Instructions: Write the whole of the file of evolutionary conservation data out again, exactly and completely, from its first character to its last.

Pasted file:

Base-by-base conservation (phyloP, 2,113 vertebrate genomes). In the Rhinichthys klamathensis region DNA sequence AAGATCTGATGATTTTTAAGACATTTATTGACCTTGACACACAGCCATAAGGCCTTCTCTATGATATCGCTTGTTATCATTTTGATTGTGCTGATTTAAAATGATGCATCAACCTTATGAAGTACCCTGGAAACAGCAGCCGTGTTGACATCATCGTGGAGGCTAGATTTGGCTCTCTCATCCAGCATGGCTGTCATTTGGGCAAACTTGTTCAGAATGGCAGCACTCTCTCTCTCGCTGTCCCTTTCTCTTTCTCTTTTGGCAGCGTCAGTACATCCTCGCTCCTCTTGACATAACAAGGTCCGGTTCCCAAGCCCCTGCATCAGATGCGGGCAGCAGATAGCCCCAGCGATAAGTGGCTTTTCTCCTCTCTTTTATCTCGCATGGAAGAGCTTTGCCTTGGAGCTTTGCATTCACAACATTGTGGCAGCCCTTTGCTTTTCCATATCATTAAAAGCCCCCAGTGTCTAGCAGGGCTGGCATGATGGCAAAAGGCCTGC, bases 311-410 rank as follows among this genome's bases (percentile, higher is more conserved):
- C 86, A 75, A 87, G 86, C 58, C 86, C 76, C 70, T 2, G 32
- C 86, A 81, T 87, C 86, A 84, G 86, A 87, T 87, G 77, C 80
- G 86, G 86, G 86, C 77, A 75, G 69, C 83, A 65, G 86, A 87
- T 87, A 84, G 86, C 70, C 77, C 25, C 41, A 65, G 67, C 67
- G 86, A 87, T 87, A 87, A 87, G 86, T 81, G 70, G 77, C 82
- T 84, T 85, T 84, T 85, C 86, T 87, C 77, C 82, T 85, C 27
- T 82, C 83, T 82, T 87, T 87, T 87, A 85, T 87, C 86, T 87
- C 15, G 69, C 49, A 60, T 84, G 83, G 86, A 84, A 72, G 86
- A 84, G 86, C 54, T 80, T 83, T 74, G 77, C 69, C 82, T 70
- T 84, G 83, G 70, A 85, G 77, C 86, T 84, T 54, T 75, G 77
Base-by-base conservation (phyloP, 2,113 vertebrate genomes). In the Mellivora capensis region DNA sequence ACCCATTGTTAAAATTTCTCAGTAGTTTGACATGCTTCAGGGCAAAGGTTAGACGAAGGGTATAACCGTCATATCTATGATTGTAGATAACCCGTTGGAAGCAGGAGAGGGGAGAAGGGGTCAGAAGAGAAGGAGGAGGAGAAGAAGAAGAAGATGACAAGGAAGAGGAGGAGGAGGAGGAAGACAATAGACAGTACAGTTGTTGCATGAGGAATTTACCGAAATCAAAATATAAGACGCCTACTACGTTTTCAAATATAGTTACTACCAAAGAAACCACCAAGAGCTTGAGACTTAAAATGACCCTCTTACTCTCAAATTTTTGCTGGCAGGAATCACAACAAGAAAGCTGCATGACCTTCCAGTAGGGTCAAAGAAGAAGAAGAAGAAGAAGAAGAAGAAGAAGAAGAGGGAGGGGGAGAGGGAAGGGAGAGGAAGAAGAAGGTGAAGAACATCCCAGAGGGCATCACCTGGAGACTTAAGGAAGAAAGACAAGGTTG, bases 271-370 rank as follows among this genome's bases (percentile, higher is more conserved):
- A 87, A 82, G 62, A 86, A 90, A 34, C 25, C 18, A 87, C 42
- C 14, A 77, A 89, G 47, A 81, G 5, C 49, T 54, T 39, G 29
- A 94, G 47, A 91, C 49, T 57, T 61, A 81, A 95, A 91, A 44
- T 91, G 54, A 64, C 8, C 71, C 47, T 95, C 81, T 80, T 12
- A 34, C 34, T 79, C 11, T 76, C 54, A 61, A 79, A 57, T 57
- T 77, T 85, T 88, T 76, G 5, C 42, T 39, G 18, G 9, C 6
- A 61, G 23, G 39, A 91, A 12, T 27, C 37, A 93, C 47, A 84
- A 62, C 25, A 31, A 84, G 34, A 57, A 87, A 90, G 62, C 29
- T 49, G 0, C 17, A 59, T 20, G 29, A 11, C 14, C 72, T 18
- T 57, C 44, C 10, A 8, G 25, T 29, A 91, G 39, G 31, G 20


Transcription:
Base-by-base conservation (phyloP, 2,113 vertebrate genomes). In the Rhinichthys klamathensis region DNA sequence AAGATCTGATGATTTTTAAGACATTTATTGACCTTGACACACAGCCATAAGGCCTTCTCTATGATATCGCTTGTTATCATTTTGATTGTGCTGATTTAAAATGATGCATCAACCTTATGAAGTACCCTGGAAACAGCAGCCGTGTTGACATCATCGTGGAGGCTAGATTTGGCTCTCTCATCCAGCATGGCTGTCATTTGGGCAAACTTGTTCAGAATGGCAGCACTCTCTCTCTCGCTGTCCCTTTCTCTTTCTCTTTTGGCAGCGTCAGTACATCCTCGCTCCTCTTGACATAACAAGGTCCGGTTCCCAAGCCCCTGCATCAGATGCGGGCAGCAGATAGCCCCAGCGATAAGTGGCTTTTCTCCTCTCTTTTATCTCGCATGGAAGAGCTTTGCCTTGGAGCTTTGCATTCACAACATTGTGGCAGCCCTTTGCTTTTCCATATCATTAAAAGCCCCCAGTGTCTAGCAGGGCTGGCATGATGGCAAAAGGCCTGC, bases 311-410 rank as follows among this genome's bases (percentile, higher is more conserved):
- C 86, A 75, A 87, G 86, C 58, C 86, C 76, C 70, T 2, G 32
- C 86, A 81, T 87, C 86, A 84, G 86, A 87, T 87, G 77, C 80
- G 86, G 86, G 86, C 77, A 75, G 69, C 83, A 65, G 86, A 87
- T 87, A 84, G 86, C 70, C 77, C 25, C 41, A 65, G 67, C 67
- G 86, A 87, T 87, A 87, A 87, G 86, T 81, G 70, G 77, C 82
- T 84, T 85, T 84, T 85, C 86, T 87, C 77, C 82, T 85, C 27
- T 82, C 83, T 82, T 87, T 87, T 87, A 85, T 87, C 86, T 87
- C 15, G 69, C 49, A 60, T 84, G 83, G 86, A 84, A 72, G 86
- A 84, G 86, C 54, T 80, T 83, T 74, G 77, C 69, C 82, T 70
- T 84, G 83, G 70, A 85, G 77, C 86, T 84, T 54, T 75, G 77
Base-by-base conservation (phyloP, 2,113 vertebrate genomes). In the Mellivora capensis region DNA sequence ACCCATTGTTAAAATTTCTCAGTAGTTTGACATGCTTCAGGGCAAAGGTTAGACGAAGGGTATAACCGTCATATCTATGATTGTAGATAACCCGTTGGAAGCAGGAGAGGGGAGAAGGGGTCAGAAGAGAAGGAGGAGGAGAAGAAGAAGAAGATGACAAGGAAGAGGAGGAGGAGGAGGAAGACAATAGACAGTACAGTTGTTGCATGAGGAATTTACCGAAATCAAAATATAAGACGCCTACTACGTTTTCAAATATAGTTACTACCAAAGAAACCACCAAGAGCTTGAGACTTAAAATGACCCTCTTACTCTCAAATTTTTGCTGGCAGGAATCACAACAAGAAAGCTGCATGACCTTCCAGTAGGGTCAAAGAAGAAGAAGAAGAAGAAGAAGAAGAAGAAGAAGAGGGAGGGGGAGAGGGAAGGGAGAGGAAGAAGAAGGTGAAGAACATCCCAGAGGGCATCACCTGGAGACTTAAGGAAGAAAGACAAGGTTG, bases 271-370 rank as follows among this genome's bases (percentile, higher is more conserved):
- A 87, A 82, G 62, A 86, A 90, A 34, C 25, C 18, A 87, C 42
- C 14, A 77, A 89, G 47, A 81, G 5, C 49, T 54, T 39, G 29
- A 94, G 47, A 91, C 49, T 57, T 61, A 81, A 95, A 91, A 44
- T 91, G 54, A 64, C 8, C 71, C 47, T 95, C 81, T 80, T 12
- A 34, C 34, T 79, C 11, T 76, C 54, A 61, A 79, A 57, T 57
- T 77, T 85, T 88, T 76, G 5, C 42, T 39, G 18, G 9, C 6
- A 61, G 23, G 39, A 91, A 12, T 27, C 37, A 93, C 47, A 84
- A 62, C 25, A 31, A 84, G 34, A 57, A 87, A 90, G 62, C 29
- T 49, G 0, C 17, A 59, T 20, G 29, A 11, C 14, C 72, T 18
- T 57, C 44, C 10, A 8, G 25, T 29, A 91, G 39, G 31, G 20